The same is true for an attorney who is testifying.  An attorney for a party sometimes directly presents facts and information to the board (as opposed to simply questioning witnesses and making arguments to the board).  The State Bar’s rules of professional conduct limit the role of the lawyer as a witness.  Although an attorney should generally not appear as a witness in a case that he or she is trying, testimony is not absolutely prohibited.  Robinhood Trails Neighbors v. Winston-Salem Board of Adjustment, 44 N.C. App. 539, 261 S.E.2d 520, review denied, 299 N.C. 737, 267 S.E.2d 663 (1980).  If an attorney does testify as to the facts in a case, the attorney should be sworn as a witness.

Who administers the oath?

The chair of the board (and any member serving as the chair) is authorized to administer the oath in quasi-judicial proceedings.  G.S. 153A-345(f); 160A-388(f).  Any notary public can also administer this oath. G.S. 10B-14(a)(2).  As of October 1, 2013, the statutes also allow the clerk to the board receiving the testimony to administer the oath.  S.L. 2013-126.

Each witness may be sworn at the time of testifying.  An alternative frequently used is to swear in all of the witnesses who intend to testify at the beginning of the hearing.  If a witness was sworn at the beginning of the hearing, the chair should at the outset of that witnesses’ testimony confirm that fact and remind the person that they are testifying under oath.

Form of the oath

The form that is usually used is the same as for civil cases. G.S. 11-11.  A standard practice is to have the person administering the oath do so as follows: “Do you swear [or affirm] that the evidence you shall give to the board in this action shall be the truth, the whole truth, and nothing but the truth, so help you God?”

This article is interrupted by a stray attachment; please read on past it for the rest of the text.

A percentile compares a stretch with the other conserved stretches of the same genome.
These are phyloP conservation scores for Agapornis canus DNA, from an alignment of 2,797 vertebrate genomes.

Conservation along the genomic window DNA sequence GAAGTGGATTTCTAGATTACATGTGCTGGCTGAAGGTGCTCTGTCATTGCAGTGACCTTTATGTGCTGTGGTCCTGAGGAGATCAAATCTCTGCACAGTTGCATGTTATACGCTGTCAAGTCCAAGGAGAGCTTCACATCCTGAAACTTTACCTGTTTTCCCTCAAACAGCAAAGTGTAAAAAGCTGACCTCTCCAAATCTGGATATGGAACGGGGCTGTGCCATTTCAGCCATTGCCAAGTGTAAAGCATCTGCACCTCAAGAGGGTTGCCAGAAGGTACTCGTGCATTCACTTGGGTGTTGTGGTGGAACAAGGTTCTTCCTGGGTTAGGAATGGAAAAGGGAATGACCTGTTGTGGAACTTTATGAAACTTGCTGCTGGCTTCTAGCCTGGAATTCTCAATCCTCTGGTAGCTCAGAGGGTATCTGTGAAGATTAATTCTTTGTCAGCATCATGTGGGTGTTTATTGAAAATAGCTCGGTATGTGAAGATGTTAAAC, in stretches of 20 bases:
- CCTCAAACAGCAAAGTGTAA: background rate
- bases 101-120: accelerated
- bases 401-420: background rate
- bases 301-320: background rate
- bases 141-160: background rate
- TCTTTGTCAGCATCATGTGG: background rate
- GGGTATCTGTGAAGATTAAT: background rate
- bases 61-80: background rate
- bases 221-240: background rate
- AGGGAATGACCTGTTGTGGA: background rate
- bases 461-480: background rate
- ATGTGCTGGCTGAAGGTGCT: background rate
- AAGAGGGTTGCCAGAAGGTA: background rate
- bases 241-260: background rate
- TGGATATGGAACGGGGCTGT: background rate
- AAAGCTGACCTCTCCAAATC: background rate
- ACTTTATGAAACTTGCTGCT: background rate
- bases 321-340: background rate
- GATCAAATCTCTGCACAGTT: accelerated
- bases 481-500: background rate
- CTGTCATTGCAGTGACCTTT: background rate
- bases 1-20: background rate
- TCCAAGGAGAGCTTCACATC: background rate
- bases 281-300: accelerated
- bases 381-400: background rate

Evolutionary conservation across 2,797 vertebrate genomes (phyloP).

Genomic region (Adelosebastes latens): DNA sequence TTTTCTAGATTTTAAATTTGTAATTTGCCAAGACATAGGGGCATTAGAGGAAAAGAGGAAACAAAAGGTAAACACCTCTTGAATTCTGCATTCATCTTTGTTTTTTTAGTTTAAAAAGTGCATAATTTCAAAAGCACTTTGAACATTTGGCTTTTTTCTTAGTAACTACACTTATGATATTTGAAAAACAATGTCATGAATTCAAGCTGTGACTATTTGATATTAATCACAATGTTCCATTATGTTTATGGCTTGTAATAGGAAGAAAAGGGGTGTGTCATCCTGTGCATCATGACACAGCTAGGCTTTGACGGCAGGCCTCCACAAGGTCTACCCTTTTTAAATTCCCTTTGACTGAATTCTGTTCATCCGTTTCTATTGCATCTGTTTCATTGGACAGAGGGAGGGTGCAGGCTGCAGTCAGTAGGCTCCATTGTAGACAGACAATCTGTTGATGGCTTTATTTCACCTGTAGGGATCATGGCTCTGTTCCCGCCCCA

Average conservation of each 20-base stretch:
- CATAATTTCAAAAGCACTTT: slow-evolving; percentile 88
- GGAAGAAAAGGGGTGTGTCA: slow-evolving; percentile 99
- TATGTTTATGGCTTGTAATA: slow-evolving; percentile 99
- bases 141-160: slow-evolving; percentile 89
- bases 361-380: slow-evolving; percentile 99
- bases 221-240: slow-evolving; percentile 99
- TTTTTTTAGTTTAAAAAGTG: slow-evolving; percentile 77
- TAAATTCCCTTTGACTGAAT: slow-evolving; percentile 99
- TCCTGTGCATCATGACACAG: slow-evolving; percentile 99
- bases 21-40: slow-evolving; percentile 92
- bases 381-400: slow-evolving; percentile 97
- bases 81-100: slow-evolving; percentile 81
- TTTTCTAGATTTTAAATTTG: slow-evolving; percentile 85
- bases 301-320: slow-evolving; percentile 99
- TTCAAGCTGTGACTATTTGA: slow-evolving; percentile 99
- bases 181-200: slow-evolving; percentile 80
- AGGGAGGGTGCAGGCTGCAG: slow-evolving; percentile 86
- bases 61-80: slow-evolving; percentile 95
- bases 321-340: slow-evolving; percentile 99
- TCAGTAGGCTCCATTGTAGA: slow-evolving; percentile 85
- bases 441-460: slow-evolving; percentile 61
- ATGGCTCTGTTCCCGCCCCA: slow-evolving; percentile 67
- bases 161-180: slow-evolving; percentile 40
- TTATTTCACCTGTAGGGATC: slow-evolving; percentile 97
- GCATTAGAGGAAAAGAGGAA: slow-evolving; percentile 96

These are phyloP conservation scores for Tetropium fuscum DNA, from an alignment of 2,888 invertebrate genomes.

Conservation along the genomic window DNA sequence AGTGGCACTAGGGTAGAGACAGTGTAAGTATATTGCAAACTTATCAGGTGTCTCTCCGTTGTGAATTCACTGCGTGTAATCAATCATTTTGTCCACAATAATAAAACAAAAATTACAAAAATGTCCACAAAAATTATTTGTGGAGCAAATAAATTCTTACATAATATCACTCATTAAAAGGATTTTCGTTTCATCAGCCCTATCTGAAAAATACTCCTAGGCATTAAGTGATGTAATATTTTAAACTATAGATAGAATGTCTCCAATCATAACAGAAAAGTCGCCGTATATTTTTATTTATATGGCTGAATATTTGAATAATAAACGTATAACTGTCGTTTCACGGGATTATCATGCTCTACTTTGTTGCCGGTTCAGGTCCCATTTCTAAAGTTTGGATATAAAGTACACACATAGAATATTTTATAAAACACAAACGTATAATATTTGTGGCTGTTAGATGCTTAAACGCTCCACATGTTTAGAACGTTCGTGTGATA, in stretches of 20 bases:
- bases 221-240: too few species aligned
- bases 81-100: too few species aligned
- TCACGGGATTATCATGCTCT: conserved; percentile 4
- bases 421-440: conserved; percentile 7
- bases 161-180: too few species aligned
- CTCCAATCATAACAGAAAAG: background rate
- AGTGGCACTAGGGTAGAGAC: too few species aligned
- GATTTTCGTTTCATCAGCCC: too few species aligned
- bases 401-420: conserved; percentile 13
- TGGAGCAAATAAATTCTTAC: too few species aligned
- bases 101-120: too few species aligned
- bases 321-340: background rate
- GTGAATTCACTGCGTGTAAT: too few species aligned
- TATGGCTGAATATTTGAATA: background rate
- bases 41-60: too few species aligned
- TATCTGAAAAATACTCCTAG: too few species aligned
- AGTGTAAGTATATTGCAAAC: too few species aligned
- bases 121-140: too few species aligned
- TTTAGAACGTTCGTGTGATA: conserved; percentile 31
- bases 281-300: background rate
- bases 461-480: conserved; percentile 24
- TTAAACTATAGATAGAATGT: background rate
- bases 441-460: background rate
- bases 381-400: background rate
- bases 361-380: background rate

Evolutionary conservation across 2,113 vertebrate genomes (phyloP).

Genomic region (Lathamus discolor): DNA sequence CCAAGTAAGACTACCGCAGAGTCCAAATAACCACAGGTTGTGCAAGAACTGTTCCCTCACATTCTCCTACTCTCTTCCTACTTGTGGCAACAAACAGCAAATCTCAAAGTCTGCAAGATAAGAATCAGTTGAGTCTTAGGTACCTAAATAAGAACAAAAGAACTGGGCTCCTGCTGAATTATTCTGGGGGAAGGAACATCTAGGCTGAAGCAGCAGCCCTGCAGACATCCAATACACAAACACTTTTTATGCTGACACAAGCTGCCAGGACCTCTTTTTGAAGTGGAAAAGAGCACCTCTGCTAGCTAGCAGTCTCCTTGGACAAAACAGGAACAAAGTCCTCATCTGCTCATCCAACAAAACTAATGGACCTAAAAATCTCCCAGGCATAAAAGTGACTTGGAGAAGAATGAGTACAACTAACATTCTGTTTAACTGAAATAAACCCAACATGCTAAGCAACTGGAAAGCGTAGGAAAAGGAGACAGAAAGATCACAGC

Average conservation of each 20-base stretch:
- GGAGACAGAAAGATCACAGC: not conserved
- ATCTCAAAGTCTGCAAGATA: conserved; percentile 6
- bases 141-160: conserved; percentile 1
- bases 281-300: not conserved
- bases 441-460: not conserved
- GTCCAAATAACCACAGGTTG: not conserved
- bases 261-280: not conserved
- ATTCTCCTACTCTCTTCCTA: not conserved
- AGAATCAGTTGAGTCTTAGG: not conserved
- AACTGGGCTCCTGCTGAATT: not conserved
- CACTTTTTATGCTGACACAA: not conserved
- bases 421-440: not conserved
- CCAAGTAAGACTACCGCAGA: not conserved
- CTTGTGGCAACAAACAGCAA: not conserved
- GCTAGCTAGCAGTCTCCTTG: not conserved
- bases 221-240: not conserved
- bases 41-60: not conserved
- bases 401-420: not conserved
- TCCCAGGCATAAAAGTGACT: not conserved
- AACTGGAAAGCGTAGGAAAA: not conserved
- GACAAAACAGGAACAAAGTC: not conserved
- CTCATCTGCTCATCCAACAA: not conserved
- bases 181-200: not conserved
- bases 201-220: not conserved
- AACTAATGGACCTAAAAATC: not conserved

Persons with religious objections may affirm rather than swear an oath.

Can the oath be waived?

If all the parties agree or fail to object, the right to have witnesses under oath may be waived.  In Craver v. Board of Adjustment, 267 N.C. 40, 147 S.E.2d 599 (1966), the court noted that witnesses should be sworn, but that when the applicant was present at the quasi-judicial hearing, his own testimony was not sworn, and a full and open discussion ensued, the unsuccessful applicant cannot then object that the witnesses were not sworn.  The court has similarly held that when a petitioner appears at a quasi-judicial hearing accompanied by counsel, offers unsworn testimony, and does not object to unsworn testimony (or seek to cross-examine the witness or to offer rebuttal evidence), the petitioner cannot object to such on judicial review.  Howard v. City of Kinston, 148 N.C. App. 238, 244, 558 S.E.2d 221, 226 (2002).  G.S. 160A-393(k)(3) codifies this by providing that “competent evidence” for a quasi-judicial matter includes evidence admitted without objection, provided it appears to be sufficiently trustworthy.

Even if the right to have sworn testimony is waived, the board must still have competent, material, and substantial evidence in the record as a foundation for its findings on any contested facts.  Thus the standard practice of most boards conducting quasi-judicial hearings is to place all persons offering testimony under oath.

 

Administration of oaths to all witnesses testifying in an evidentiary land use hearing serves an important function.  It is more than just a time consuming formality.  Most evidentiary hearings are conducted with a degree of informality.  It is not the same as appearing in a courtroom before a judge in robes.  But the board is charged with fairly, accurately, and impartially determining the facts of the case.  The decisions substantially affect the rights of the applicant and neighbors.  The oath firmly reminds participants of the solemn obligation to tell the truth, the whole truth, and nothing but the truth.